We know what the Rays sent away in Friday’s trade with the Milwaukee Brewers, dealing a Gold Glove-caliber shortstop in Willy Adames and a swing pitcher in Trevor Richards. But what about the two guys that came the other way? What makes J.P. Feyereisen and Drew Rasmussen the right return? Let’s take a look at both pitchers.
The 28-year-old right-hander was taken in the 16th round of the 2014 draft by the Cleveland Indians after playing his college career at Wisconsin-Stevens Point. He was dealt by Cleveland to the New York Yankees in the package deal for Andrew Miller in 2016, then was sent to Milwaukee in September 2019 for international prospect Brenny Escanio.
After racing through the Indians and Yankees farm systems, he found himself languishing in Triple-A, unable to take the final step to the bigs. Will Sammon of The Athletic wrote about how in 2020, with the approval of the Brewers, Feyereisen began working on a third pitch, a change-up, to go along with his fastball and slider, and has done wonder for his success.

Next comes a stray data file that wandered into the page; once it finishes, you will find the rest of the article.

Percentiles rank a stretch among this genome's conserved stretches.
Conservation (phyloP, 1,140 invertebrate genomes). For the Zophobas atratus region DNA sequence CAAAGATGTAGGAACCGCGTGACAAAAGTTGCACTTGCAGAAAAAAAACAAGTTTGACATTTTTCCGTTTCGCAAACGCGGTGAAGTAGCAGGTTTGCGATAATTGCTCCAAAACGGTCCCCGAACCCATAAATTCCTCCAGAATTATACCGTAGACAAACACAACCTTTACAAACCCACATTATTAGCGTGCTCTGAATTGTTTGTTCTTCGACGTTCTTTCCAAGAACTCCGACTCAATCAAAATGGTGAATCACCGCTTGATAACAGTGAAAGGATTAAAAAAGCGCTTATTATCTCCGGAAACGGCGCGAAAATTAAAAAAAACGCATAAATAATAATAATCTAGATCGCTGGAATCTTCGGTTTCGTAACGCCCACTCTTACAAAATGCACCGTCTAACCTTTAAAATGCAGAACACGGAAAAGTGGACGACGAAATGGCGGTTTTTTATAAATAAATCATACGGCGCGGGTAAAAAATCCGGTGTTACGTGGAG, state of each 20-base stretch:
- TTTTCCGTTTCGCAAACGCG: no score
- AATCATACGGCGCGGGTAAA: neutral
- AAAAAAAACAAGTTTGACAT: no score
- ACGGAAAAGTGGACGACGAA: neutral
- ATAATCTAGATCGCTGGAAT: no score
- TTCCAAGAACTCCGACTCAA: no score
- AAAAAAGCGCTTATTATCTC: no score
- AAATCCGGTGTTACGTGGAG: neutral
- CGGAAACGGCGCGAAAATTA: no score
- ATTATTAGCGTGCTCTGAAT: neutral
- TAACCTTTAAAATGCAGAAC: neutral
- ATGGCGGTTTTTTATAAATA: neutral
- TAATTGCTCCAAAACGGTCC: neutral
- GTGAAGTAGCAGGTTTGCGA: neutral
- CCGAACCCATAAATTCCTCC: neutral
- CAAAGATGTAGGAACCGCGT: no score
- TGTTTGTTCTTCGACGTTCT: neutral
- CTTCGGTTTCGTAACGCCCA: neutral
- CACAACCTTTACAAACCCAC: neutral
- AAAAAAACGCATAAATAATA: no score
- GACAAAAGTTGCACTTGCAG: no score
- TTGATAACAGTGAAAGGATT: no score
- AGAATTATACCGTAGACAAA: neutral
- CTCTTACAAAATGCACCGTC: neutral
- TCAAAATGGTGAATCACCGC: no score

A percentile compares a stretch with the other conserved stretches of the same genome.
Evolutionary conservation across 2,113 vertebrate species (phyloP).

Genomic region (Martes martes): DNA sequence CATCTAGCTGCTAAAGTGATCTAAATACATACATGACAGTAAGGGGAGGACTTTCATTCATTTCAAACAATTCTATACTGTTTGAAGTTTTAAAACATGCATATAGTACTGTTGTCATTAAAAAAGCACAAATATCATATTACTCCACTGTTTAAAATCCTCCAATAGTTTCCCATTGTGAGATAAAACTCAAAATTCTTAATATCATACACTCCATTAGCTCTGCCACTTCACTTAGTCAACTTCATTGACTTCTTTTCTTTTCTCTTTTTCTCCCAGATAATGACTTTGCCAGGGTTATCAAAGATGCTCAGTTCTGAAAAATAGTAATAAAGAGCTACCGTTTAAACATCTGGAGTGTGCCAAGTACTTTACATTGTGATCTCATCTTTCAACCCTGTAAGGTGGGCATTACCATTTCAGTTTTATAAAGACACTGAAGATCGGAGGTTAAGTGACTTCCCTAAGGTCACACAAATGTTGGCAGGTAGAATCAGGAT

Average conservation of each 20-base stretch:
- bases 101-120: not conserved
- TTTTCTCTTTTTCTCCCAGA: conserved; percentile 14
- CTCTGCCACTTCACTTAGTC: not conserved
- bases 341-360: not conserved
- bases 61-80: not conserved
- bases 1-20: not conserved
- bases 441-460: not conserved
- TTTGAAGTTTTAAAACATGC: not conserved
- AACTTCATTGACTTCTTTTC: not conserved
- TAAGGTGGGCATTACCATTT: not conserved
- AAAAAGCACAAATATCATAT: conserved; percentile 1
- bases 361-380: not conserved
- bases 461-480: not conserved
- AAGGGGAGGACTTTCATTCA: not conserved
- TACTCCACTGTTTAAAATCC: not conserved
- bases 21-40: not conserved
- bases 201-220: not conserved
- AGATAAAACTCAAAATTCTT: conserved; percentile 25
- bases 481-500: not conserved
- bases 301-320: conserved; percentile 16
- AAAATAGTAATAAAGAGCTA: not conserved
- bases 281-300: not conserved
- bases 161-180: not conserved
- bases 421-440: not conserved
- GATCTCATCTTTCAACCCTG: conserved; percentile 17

“Feyereisen’s fastball generates an elite rise. He throws it at 94 mph. The change-up is thrown at 88 mph, similar to his slider, and generates elite depth. If all three pitches are consistently being thrown on the same trajectory, it’s a challenge for batters to be able to quickly pick up.”
Rasmussen was drafted three different times. Arizona took him in the 39th round in 2014 out of high school, then the Rays drafted him in the first round in 2017, but Rasmussen did not sign. He then got picked in the sixth round a year later by the Brewers and signed.
Rasmussen did not pitch in 2018 after undergoing Tommy John surgery for the second time, but raced through the farm system in 2019, playing at Low-A, High-A, and Double-A. He made his big league debut in 2020, and went 1-0 with s 5.87 ERA in 12 relief appearances.
The right-hander has been compared to Pete Fairbanks, both because of the multiple Tommy John surgeries, but also because of his strong fastball. Rasmussen’s fastball velocity averaged almost 98 MPH in 2020 and is over 97 MPH this year. He throws the fastball almost 68 percent of the time, with a slider coming over 27 percent, and a changeup and cutter about 5 percent.